April 5 marked the 25th anniversary of Kurt Cobain’s death. The body of the alternative rocker and Nirvana front-man was discovered on April 8, 1994. The Seattle Police Department ruled Cobain’s death a suicide resulting from a gunshot wound to the head. But after years of hearing speculation that Cobain may have been murdered, former Seattle Police Detective Mike Ciesynski was asked in 2014 to review the evidence. Twenty-five years later, he says his 2014 investigation reaffirms that Cobain killed himself.
Here’s what you need to know about Mike Ciesynki investigation into Kurt Cobain’s death.
1. Ciesynski Was a Seasoned Detective Who Worked on the “Chilly Willy” Serial Killer Case
Ciesynski was a 37-year veteran with the Seattle Police Department who spent 22 years with the Homicide Unit and 12 of those years investigating cold cases. Ciesynski said that in 2014 he was asked to review Cobain’s death because he was a cold case detective. “It was 20 years later and it’s a high media case,” he told KIRO TV during a sit-down interview. “There’s always these conspiracy theorists out there so I was just asked to look at the case, review it.”
Known to police as “Chilly Willy, who’d killed three Seattle women. Over one holiday, Ciesynski discovered a message from Harris on his answering machine. “Hey Mikey Mike, this is Chilly. You probably won’t pick up today because of the holidays. Well, I guess I’ll see you tomorrow, man. So have a nice holiday.”
Ciesynski said that in 2014 he was asked to review Cobain’s death because he was a cold case detective. “It was 20 years later and it’s a high media case,” he told KIRO TV during a sit-down interview. “There’s always these conspiracy theorists out there so I was just asked to look at the case, review it.”
2. Ciesynski Was the First to Analyze Undeveloped Police Film 20 Years After Cobain’s Death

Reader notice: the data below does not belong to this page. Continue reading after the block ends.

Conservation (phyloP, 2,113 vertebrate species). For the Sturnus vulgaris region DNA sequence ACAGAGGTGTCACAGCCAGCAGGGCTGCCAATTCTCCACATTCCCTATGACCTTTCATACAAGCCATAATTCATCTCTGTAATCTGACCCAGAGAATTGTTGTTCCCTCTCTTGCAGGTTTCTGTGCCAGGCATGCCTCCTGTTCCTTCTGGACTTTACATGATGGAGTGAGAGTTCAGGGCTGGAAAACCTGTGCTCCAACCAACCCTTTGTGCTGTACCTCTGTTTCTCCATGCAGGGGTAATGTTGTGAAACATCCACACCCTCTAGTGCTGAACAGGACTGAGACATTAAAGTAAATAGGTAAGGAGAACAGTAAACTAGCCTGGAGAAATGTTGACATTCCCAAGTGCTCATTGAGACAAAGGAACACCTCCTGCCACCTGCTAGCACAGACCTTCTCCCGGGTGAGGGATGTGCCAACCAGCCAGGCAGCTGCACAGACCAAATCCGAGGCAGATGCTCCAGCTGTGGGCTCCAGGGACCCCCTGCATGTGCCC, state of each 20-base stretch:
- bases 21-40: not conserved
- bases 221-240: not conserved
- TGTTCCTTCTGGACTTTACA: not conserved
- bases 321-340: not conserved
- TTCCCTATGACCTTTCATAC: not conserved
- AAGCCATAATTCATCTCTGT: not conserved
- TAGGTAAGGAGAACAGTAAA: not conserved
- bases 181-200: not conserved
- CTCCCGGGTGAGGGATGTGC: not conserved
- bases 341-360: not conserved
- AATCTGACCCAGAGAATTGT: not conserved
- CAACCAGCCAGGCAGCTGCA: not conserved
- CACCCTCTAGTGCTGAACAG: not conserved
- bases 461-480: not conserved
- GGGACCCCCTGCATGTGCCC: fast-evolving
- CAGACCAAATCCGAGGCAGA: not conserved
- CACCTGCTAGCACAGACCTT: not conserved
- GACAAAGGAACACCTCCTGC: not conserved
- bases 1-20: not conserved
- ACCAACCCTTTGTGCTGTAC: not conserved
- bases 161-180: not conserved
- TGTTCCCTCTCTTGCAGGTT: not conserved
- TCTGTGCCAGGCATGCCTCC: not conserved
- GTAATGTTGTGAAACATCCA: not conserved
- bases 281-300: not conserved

Twenty years after Cobain’s death, Ciesynski discovered several rolls of undeveloped 35-millimeter film taken during the investigation. “I had to clear up some issues that made people believe there was some type of cover-up and one of those was that I had to process some film that was never processed before,“ Ciesynski told KIRO TV.
Ciesynski contends that in 1994, investigators were using Polaroid film which develops in minutes and would have only processed the other film if they were looking for something specific. “I believed, let’s get rid of this, people thinking that something else happened that did not happen, and develop the film,” he said. The film was developed and the images were released to the public but had a green cast resulting from deterioration over the years.
3. Ciesynski Analyzed the Shotgun Found With Cobain
One of the rumors circulating since Cobain’s death was that the Seattle Police Department had melted down the gun found with Cobain to cover up evidence During his investigation, Ciesynski had his photo taken with the gun to prove it still existed, and also reviewed all of the evidence involving the firearm.
There’s been conjecture that Cobain could not have held the shotgun after injecting such a large amount of heroin, however, according to Ciesynski, the grip, or “checkering” on the stock caused an abrasion on his thumb. “That was something that kind of stood out,“ he revealed.
During his investigation, Ciesynski said he discovered an April 2, 1994 receipt from Seattle Guns which coincided with the time and location where a Seattle cab driver says he dropped off a male who matching Kurt’s description. The man told the driver that he needed to go someplace to buy bullets, saying he’d recently been burglarized.
4. Ciesnyski says Cobain took a fatal Dose of Heroin
When investigators arrived on scene they discovered Cobain’s “kit” – a box with black tar heroin and various drug paraphernalia next to his body. Ciesynski theorizes that Cobain wrote his suicide note, injected himself with a lethal dose of heroin and then immediately shot himself. “The amount of heroin Cobain injected was like 10 times what normally anybody would have taken, even a heavy heroin user. I believe he gave himself a fatal dose of black tar heroin,” he said.
5. Fans Are Petitioning to Re-Open the Case
A number of fans still dispute the Seattle P.D.’s findings and have started a Change.org petition to have the case reopened. A documentary called Soaked in Bleach discusses several discrepancies in the case, which are mostly presented by Tom Grant, a private investigator who’d originally been hired by Cobain’s wife Courtney Love to look for Cobain after he’d left a rehab facility on April 1. Grant questions several aspects of the Seattle P.D.’s case including the handwriting on the suicide note, the lack of discernible fingerprints on the gun and how Cobain could have so accurately used the shotgun after injecting such a large dose of heroin.
While Love believes Cobain killed himself, Grant disagreed. “I felt it was my duty to notify my client that I was starting to dig into directions that she may not want me to be looking into,” Grant revealed in Soaked in Bleach.